The Cosmological Worldview of 2 Peter, Creation ≠ World

English: Farmer Noah (Mosaic in Basilica di Sa...

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A friend was reading my recent paper arguing for creation ex deo, which cough cough to the friendly publishers who read this book and maybe would like to see it, and suggested that ex nihilo is not supported by the author of 2nd Peter. Admittedly, as scholars have argued, ex nihilo is not really prohibited by Scripture, but is not required either. So, I was reading 2nd Peter to find out what my friend was talking about. First, this verse:

and did not spare the ancient world, but preserved Noah, a preacher of righteousness, with seven others, when He brought a flood upon the world of the ungodly; (2Pe 2:5 NAU)

Now, this image which is presented here connects to cosmology and eschatology easily enough. First, we know that God didn’t destroy the world with the flood, just you, know, covered it up with fake dinosaur bones or something. Second, we know that when God does destroy the world and will only do so once, we all go to heaven. Right?

Aρχαίου κόσμου, or ancient cosmos, seems to be something Peter focuses on. In the next chapter,

and saying, “Where is the promise of His coming? For ever since the fathers fell asleep, all continues just as it was from the beginning of creation.” For when they maintain this, it escapes their notice that by the word of God the heavens existed long ago and the earth was formed out of water and by water, through which the world at that time was destroyed, being flooded with water. (2Pe 3:4-6 NAU)

Okay, so this is how I read this part… notice that Peter has twice maintained that the world has been destroyed and notes that Creation comes after the destruction of the world. The World, or cosmic order, can be destroyed and recreated, and was not created out of nothing. Creation, then, is something different. Further, the world was formed out of water and by water, which is the image we see in Genesis 1, with water being related to chaos. Further, connecting this back to Noah’s flood, which makes several appearances in 2nd Peter, chaos once again reigned upon the earth until God once again recreated the world. Now, for those who would like to argue that Creation here is related to Adamic accounts, I note that Peter uses the word, ‘fathers’, indicating not Adam (Adam and Steve?) but instead the Patriarchs which Peter connects to Creation. The Patriarchs, are, of course, Abraham, Isaac and Jacob. For support that the word here points to the Patriarchs, I note that both Paul and the author of Hebrews uses it.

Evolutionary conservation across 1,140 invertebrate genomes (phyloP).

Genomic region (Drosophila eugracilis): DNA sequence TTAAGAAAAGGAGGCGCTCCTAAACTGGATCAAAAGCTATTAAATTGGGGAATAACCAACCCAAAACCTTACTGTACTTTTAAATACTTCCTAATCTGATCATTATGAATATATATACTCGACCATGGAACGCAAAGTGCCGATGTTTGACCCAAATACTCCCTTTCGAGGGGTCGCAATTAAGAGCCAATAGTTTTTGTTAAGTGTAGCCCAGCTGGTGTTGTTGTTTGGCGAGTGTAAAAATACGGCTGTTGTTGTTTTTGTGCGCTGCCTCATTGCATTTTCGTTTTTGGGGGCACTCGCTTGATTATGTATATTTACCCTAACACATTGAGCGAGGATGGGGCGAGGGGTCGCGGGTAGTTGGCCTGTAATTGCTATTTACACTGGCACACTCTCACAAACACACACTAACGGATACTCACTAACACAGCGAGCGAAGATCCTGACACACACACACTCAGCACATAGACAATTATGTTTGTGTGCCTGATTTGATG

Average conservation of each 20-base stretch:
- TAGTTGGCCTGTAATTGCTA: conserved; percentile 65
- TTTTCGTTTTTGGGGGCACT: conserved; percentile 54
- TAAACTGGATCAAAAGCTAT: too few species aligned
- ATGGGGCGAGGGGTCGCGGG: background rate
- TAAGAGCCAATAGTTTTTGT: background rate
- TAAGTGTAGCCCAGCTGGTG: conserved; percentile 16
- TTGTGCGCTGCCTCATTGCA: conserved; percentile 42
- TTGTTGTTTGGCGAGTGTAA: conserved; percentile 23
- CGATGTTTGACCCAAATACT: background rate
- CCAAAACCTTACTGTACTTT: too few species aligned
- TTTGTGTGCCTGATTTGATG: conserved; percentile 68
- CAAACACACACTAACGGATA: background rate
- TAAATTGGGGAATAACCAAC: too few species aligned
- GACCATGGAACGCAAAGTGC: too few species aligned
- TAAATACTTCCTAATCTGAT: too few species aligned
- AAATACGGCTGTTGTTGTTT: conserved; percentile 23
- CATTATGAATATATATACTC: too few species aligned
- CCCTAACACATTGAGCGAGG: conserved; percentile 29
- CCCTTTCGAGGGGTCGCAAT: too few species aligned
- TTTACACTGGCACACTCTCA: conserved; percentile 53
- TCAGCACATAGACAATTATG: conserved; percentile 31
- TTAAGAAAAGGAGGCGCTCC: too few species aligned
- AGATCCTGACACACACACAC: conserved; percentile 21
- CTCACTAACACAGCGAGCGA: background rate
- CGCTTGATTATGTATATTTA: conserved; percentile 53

So, boom. Creation is an ordering of God’s plan, a dispensation or economy, where as the world is a cosmic order, neither of which point to the rock floating in space.

Discuss amongst yourselves and help me.

(and HT to a friend, whom, for fear of embarrassment to him, I will let remain nameless, but has my deepest thanks for his responses to my paper.)

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Post By Joel L. Watts (10,125 Posts)

Joel L. Watts holds a Masters of Arts from United Theological Seminary with a focus in literary and rhetorical criticism of the New Testament. He is currently a Ph.D. student at the University of the Free State, analyzing Paul’s model of atonement in Galatians. He is the author of Mimetic Criticism of the Gospel of Mark: Introduction and Commentary (Wipf and Stock, 2013), a co-editor and contributor to From Fear to Faith: Stories of Hitting Spiritual Walls (Energion, 2013), and Praying in God's Theater, Meditations on the Book of Revelation (Wipf and Stock, 2014).

Website: → Unsettled Christianity

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2 thoughts on “The Cosmological Worldview of 2 Peter, Creation ≠ World

  1. Genesis 1 begins with a sentence that summarizes the whole story that follows: “In the beginning God created the heavens and the earth,” in other words, “At the furthest time in the distant past that one can imagine, God created heaven and earth.” So the first sentence has nothing to do with HOW heaven and earth were created, as one can also see by the fact that HOW heaven and earth were created is explained later in the story.

    The Hebrew story proceeds by assuming the presence of “water” and “darkness,” without saying where they came from or how they got there. In a similar fashion the Babylonian creation epic, Enuma Elish assumes the presence of divine primeval waters comingling “before anything had been named/created.”

    So the “earth” in Genesis 1 is yet without form and void, just part of a primeval watery deep, and “earth/dry land” only appears in reality (rather than potential) later in the creation story, after it has been named.

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